Phoenix Law Enforcement Association

The Nobility of the Cover Up

Chief Garcia preaches the concept of Nobility yet does not seem to practice it. Instead he dishonors the rank and file with baseless actions of retaliation and condemnation. Police officers are human and make mistakes. If there is a rule in the book that covers the discrepancies in an officer’s conduct, the motto has always been, take your discipline and move on. Many officers have received formal discipline over the years. Most have overcome it continuing on with their lives and with the mission to protect and to serve. In the last 2.5 years that has not been the case. Officers have made mistakes, owned up to them and then been crucified by the Almighty Knight of Nobility himself. Considering the difficulty we have in hiring qualified candidates to be police officers combined with the expense of training them, encouraging officers to be successful by applying only that discipline needed to effect change is a win for everyone. Enter the Almighty Knight of Nobility. Nobility speaks of dignity, virtue, integrity, honor, graciousness, decency and goodness. The very traits we do not see in our Chief. Of course, this is due to the fact the Almighty Knight of Nobility is practicing his Attila the Hun management style attempting to prove his superiority, loftiness, royalty and magnificence.

Recently you have heard that PLEA and PPSLA have embarked on a vote of no confidence in our Chief. This article will explain how he violated state law and an officer’s rights. A statement like this in and of itself should have a chilling effect. Police officers are empowered by the police chief to enforce laws. How do you think people would react if they were to find out that the very police department that is sworn to protect and to serve intentionally withholds information that proves you are innocent? I am talking about PSB (our internal affairs) intentionally withholding exculpatory information in internal investigations then lying to conceal it. Sounds unbelievable I know. Read on and you be the judge.

It all started back in November 2013. Two officers with around 7 years of experience each observe a traffic violation and made a traffic stop. I will not go into to all the details of the stop but the highlights are these:

• Its night time
• The subject does not pull over immediately but drives down to a street with no street lights
• The subject makes a lot of furtive movements towards the inside of the car
• The subject will only place one hand out of the car and refuses to obey commands.
• The subject is then extracted from car, struggles with officers and is taken to the ground
• After the dust settles it is discovered the subject had a 44 ounce drink and nowhere to put it.
• He did not listen to commands as he was trying to secure his drink and spilled it in the process.
• He told officer Impastato he was having a bad day.
• Officer Impastato decides to write no citations believing it would add to the frustration of an already bad day the citizen was having
• Officer Impastato handles the incident as an educational-contact.
• A few days later, the citizen made a complaint.

Scenarios such as this are not all that uncommon in the normal course and scope of police work and everything seemed pretty routine. That is of course, until PSB entered the picture and latched onto the complaint like a pit-bull with a chew toy. Both officers now found themselves under investigation by PSB Sergeant Jennifer Hanson. Sergeant Hanson sees nothing routine about this. Anyone who listens to the tone and line of questioning in the interview can easily tell she has made up her mind to sustain a violation prior to hearing the complete story from the involved officers.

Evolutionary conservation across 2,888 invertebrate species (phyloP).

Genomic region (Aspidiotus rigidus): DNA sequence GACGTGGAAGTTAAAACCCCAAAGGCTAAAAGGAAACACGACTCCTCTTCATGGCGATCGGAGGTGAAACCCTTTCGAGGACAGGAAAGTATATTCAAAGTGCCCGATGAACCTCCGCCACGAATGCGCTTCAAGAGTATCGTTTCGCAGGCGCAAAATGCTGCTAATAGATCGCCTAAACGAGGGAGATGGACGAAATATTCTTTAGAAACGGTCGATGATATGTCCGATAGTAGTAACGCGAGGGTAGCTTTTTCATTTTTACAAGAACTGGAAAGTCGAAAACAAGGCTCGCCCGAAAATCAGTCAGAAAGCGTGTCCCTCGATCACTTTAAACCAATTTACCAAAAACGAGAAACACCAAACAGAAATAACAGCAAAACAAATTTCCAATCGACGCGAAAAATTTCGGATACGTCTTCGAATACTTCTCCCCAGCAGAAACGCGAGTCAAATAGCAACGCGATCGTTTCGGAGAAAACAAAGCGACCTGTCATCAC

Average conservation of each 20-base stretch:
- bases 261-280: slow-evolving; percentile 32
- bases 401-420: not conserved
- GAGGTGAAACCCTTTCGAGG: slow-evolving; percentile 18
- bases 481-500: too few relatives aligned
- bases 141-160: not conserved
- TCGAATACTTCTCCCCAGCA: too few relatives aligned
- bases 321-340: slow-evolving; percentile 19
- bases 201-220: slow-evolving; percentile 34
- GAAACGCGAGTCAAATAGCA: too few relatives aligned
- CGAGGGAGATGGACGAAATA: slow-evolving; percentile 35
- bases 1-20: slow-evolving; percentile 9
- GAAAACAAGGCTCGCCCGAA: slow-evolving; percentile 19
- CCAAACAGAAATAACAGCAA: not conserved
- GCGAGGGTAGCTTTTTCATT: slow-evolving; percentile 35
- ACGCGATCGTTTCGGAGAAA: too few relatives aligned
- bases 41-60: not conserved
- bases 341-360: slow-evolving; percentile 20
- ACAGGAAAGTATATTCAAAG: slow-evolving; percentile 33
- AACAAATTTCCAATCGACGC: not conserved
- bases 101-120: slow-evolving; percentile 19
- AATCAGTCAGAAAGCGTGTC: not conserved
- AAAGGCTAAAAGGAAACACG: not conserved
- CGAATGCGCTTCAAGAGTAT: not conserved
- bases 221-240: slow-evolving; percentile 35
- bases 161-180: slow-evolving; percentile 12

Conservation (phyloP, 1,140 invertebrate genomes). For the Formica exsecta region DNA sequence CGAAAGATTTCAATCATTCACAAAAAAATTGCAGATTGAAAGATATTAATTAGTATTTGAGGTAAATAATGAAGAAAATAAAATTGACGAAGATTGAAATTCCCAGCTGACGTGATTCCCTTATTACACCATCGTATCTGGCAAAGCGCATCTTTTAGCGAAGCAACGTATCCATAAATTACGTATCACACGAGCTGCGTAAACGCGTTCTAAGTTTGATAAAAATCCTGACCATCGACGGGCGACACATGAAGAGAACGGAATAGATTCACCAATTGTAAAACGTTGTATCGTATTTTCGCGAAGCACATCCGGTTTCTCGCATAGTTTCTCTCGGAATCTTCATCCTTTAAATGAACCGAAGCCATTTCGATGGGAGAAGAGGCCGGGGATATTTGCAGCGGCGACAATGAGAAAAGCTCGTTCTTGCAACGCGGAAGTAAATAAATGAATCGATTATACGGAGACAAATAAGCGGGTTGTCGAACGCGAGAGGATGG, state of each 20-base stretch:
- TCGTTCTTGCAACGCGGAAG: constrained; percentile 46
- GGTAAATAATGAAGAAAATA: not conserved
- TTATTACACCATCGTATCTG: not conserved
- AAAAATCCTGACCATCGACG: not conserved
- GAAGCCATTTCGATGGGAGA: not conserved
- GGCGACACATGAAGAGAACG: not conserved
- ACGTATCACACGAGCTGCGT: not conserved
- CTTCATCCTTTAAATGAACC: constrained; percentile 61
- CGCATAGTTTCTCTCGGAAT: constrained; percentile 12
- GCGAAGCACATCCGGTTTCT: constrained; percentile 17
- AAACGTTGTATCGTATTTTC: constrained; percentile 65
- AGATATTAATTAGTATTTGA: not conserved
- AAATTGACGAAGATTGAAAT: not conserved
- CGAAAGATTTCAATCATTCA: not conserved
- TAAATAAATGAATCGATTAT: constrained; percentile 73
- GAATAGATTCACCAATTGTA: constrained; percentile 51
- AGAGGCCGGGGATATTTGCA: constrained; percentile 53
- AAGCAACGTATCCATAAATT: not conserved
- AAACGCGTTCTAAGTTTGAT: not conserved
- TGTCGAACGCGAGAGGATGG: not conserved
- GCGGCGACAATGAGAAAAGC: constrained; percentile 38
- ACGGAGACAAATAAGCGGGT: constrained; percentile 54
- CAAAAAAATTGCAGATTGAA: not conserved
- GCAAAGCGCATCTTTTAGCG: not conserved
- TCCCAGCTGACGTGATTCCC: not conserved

Of the two officers, Clark Impastato, is sustained on a use of force violation. The second officer is unresolved. Because Clark had a prior discipline issue within last five years this is headed to the DRB.

A couple of days later, officer Impastato received a complaint while working an off-duty job. Officer Impastato was speaking to a subject who was crouched down and suddenly sprang up into his personal space. This took officer Impastato by surprise and he immediately reacted based on training and pushed the subject away from him. Not an impact push which would have knocked the guy down; Officer Impastato used enough force to get the subject out of his personal space and create distance between them. Both techniques have been taught at the police academy. The subject complained that during the push he was hit in the face with officer Impastato’s flashlight and had an injury. There were several witnesses on scene that supported officer Impastato’s claim that he did not strike the subject with a flashlight. Due to the complaint, a supervisor was called to the scene and spoke with the complainant. He investigated and determined this was not a use of force situation and the supposed injury (on the inside of the subjects mouth) was not consistent to what the subject alleged had occurred. The supervisor also had a photo certified officer respond to photograph the complainant to include photos of his face and inside his mouth. The supervisor wrote it up and sent an email to officer Impastato’s immediate supervisor explaining the steps he had taken and that the statements and evidence did not support the complainant’s allegations. Officer Impastato’s immediate supervisor, upon receiving the e-mail called PSB and handed the report over to them for further investigation telling them that officer Impastato had another use of force issue.